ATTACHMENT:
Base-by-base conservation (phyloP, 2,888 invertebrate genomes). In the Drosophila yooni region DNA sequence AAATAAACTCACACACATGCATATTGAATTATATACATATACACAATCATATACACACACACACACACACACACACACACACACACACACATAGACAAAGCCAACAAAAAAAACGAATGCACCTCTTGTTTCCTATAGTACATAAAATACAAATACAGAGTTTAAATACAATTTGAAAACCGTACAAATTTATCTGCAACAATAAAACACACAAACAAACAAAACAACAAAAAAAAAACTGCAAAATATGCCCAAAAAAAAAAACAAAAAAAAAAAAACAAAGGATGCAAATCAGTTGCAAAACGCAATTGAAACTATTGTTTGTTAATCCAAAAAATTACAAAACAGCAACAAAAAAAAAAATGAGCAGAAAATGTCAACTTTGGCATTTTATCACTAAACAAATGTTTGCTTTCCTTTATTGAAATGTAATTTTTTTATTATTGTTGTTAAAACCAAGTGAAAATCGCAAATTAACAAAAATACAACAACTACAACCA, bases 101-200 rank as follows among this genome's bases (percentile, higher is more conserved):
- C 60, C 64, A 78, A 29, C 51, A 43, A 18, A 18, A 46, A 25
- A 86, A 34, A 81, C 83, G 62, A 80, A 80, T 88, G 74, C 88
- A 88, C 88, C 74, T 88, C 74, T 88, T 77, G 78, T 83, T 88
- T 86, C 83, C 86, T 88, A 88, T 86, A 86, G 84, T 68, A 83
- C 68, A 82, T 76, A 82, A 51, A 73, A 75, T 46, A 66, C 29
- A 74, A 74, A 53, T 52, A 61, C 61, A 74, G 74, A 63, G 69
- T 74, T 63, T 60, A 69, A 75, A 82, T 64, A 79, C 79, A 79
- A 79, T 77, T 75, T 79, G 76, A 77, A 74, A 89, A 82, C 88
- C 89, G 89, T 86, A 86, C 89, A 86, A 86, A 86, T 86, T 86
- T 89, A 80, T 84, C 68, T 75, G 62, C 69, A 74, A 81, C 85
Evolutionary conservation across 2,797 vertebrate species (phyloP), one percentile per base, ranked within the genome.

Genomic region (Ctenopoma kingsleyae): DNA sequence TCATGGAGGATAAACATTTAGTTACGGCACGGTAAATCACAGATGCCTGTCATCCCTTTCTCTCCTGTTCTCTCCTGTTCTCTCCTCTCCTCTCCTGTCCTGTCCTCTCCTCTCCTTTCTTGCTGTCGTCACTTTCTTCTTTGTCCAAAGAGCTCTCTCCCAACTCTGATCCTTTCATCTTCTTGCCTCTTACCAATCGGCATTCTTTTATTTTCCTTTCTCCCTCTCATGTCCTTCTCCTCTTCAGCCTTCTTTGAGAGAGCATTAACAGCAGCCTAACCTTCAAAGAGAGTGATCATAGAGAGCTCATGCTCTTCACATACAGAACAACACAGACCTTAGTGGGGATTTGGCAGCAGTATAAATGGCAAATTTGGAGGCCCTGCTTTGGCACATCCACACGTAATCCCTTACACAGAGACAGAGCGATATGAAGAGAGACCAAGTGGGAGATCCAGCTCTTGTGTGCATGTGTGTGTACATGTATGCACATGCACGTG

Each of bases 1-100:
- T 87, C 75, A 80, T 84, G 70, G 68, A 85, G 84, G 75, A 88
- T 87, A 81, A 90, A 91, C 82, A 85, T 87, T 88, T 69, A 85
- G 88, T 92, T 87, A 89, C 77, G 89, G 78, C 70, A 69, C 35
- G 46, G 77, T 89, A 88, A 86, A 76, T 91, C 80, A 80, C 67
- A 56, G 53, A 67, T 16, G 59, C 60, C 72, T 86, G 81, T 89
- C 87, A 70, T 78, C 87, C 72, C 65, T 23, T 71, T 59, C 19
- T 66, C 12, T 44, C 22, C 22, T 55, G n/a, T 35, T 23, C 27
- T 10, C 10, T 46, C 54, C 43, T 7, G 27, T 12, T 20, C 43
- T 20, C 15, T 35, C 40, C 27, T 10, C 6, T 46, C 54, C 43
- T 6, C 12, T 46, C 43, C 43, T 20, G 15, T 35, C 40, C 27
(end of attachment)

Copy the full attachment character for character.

Base-by-base conservation (phyloP, 2,888 invertebrate genomes). In the Drosophila yooni region DNA sequence AAATAAACTCACACACATGCATATTGAATTATATACATATACACAATCATATACACACACACACACACACACACACACACACACACACACATAGACAAAGCCAACAAAAAAAACGAATGCACCTCTTGTTTCCTATAGTACATAAAATACAAATACAGAGTTTAAATACAATTTGAAAACCGTACAAATTTATCTGCAACAATAAAACACACAAACAAACAAAACAACAAAAAAAAAACTGCAAAATATGCCCAAAAAAAAAAACAAAAAAAAAAAAACAAAGGATGCAAATCAGTTGCAAAACGCAATTGAAACTATTGTTTGTTAATCCAAAAAATTACAAAACAGCAACAAAAAAAAAAATGAGCAGAAAATGTCAACTTTGGCATTTTATCACTAAACAAATGTTTGCTTTCCTTTATTGAAATGTAATTTTTTTATTATTGTTGTTAAAACCAAGTGAAAATCGCAAATTAACAAAAATACAACAACTACAACCA, bases 101-200 rank as follows among this genome's bases (percentile, higher is more conserved):
- C 60, C 64, A 78, A 29, C 51, A 43, A 18, A 18, A 46, A 25
- A 86, A 34, A 81, C 83, G 62, A 80, A 80, T 88, G 74, C 88
- A 88, C 88, C 74, T 88, C 74, T 88, T 77, G 78, T 83, T 88
- T 86, C 83, C 86, T 88, A 88, T 86, A 86, G 84, T 68, A 83
- C 68, A 82, T 76, A 82, A 51, A 73, A 75, T 46, A 66, C 29
- A 74, A 74, A 53, T 52, A 61, C 61, A 74, G 74, A 63, G 69
- T 74, T 63, T 60, A 69, A 75, A 82, T 64, A 79, C 79, A 79
- A 79, T 77, T 75, T 79, G 76, A 77, A 74, A 89, A 82, C 88
- C 89, G 89, T 86, A 86, C 89, A 86, A 86, A 86, T 86, T 86
- T 89, A 80, T 84, C 68, T 75, G 62, C 69, A 74, A 81, C 85
Evolutionary conservation across 2,797 vertebrate species (phyloP), one percentile per base, ranked within the genome.

Genomic region (Ctenopoma kingsleyae): DNA sequence TCATGGAGGATAAACATTTAGTTACGGCACGGTAAATCACAGATGCCTGTCATCCCTTTCTCTCCTGTTCTCTCCTGTTCTCTCCTCTCCTCTCCTGTCCTGTCCTCTCCTCTCCTTTCTTGCTGTCGTCACTTTCTTCTTTGTCCAAAGAGCTCTCTCCCAACTCTGATCCTTTCATCTTCTTGCCTCTTACCAATCGGCATTCTTTTATTTTCCTTTCTCCCTCTCATGTCCTTCTCCTCTTCAGCCTTCTTTGAGAGAGCATTAACAGCAGCCTAACCTTCAAAGAGAGTGATCATAGAGAGCTCATGCTCTTCACATACAGAACAACACAGACCTTAGTGGGGATTTGGCAGCAGTATAAATGGCAAATTTGGAGGCCCTGCTTTGGCACATCCACACGTAATCCCTTACACAGAGACAGAGCGATATGAAGAGAGACCAAGTGGGAGATCCAGCTCTTGTGTGCATGTGTGTGTACATGTATGCACATGCACGTG

Each of bases 1-100:
- T 87, C 75, A 80, T 84, G 70, G 68, A 85, G 84, G 75, A 88
- T 87, A 81, A 90, A 91, C 82, A 85, T 87, T 88, T 69, A 85
- G 88, T 92, T 87, A 89, C 77, G 89, G 78, C 70, A 69, C 35
- G 46, G 77, T 89, A 88, A 86, A 76, T 91, C 80, A 80, C 67
- A 56, G 53, A 67, T 16, G 59, C 60, C 72, T 86, G 81, T 89
- C 87, A 70, T 78, C 87, C 72, C 65, T 23, T 71, T 59, C 19
- T 66, C 12, T 44, C 22, C 22, T 55, G n/a, T 35, T 23, C 27
- T 10, C 10, T 46, C 54, C 43, T 7, G 27, T 12, T 20, C 43
- T 20, C 15, T 35, C 40, C 27, T 10, C 6, T 46, C 54, C 43
- T 6, C 12, T 46, C 43, C 43, T 20, G 15, T 35, C 40, C 27